"A state is not a democracy if a vote results in the election of an authoritarian regime. If it is possible to win an election and then abolish - say - freedom of conscience / subsequent elections / press freedom etc, then the election has not taken place in a democratic state."He asks:
"So at which point does the state become authoritarian, if not at the point of the abolition of freedom of conscience etc. etc.? Is it not perfectly possible for a party to come into Westminster and decide to abolish elections, if they have a large enough majority and popular support?"As John isn’t the only one that finds this puzzling (see the comments under my post), perhaps there is a widespread view among the chattering classes that any country that has elections is a liberal democracy?
There’s a clue in the word ‘liberal’ here. One of the founding principles of liberal democracy is that there are rules that transcend the outcome of the election. That the winners can’t oppress minorities, that they can’t make wholesale constitutional changes in a short period of time without a convincing show of seeking the consent from a significant majority of the population. Different countries do this in different ways of course – we are getting into the pros and cons of a written constitution here – but it is often ‘two thirds majority’.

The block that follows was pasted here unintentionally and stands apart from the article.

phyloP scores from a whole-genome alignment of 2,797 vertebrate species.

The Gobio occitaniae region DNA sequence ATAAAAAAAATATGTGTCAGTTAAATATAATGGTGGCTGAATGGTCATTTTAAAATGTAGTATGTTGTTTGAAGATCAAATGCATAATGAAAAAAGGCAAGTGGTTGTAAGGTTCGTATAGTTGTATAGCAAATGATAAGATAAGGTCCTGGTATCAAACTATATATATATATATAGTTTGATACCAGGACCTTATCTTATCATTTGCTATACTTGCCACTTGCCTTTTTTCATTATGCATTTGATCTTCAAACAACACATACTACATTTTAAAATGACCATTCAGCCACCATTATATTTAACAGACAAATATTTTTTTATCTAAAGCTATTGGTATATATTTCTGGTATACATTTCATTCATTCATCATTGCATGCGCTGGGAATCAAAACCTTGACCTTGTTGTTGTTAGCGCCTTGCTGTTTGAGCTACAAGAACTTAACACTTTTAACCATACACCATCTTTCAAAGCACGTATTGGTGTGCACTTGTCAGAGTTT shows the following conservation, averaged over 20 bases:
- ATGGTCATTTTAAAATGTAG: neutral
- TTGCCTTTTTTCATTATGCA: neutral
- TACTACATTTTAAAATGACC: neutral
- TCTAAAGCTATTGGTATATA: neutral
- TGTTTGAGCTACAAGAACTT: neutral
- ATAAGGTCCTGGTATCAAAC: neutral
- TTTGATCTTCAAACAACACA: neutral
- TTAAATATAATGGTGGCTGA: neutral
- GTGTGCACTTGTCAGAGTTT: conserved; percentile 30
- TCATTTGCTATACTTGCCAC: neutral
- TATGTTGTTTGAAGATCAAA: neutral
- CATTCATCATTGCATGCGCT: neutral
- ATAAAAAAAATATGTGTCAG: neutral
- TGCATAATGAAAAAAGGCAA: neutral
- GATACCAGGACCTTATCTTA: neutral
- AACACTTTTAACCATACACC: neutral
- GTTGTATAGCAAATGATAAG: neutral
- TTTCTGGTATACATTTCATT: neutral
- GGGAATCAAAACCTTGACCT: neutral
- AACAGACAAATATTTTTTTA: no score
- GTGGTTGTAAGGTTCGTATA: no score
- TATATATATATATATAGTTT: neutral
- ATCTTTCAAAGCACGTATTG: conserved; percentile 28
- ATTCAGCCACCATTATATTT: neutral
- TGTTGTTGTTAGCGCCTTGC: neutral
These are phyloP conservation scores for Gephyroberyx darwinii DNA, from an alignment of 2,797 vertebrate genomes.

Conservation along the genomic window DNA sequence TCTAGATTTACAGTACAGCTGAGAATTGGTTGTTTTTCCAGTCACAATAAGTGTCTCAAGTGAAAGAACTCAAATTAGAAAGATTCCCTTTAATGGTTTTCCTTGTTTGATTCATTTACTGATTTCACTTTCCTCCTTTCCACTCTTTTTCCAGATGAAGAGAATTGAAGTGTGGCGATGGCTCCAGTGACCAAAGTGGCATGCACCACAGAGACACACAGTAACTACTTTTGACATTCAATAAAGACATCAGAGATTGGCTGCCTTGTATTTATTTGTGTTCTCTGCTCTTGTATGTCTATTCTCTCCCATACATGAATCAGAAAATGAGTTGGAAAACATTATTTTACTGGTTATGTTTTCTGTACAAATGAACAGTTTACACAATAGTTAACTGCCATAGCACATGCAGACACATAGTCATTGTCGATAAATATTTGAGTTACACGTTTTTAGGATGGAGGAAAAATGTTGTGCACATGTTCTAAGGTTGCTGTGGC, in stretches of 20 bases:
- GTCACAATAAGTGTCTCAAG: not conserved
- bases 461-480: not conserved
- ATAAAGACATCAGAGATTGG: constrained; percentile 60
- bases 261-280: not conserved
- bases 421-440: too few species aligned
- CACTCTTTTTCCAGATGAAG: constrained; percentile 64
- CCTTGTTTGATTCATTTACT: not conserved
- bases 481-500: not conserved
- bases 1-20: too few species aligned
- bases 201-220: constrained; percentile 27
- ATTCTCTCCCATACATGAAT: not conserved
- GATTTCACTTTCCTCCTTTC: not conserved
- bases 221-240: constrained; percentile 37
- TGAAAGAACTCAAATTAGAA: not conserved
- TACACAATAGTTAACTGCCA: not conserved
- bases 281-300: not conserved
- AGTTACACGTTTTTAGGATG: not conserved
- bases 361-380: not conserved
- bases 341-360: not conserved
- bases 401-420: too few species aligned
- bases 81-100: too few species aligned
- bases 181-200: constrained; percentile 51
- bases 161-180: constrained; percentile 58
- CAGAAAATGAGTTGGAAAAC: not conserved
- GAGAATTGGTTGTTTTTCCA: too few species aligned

These constitutional issues are – in turn – subject to international scrutiny. In the case of the UK, membership of the EU would be at stake if particular liberties were repealed. Other countries are subject to diplomatic pressure, and so on.
But – and this is the important bit – if a party can win an election and then abolish key liberties, then it isn’t a liberal democracy and won't be accepted as such.
I thought this was widely understood, but apparently this isn’t the case.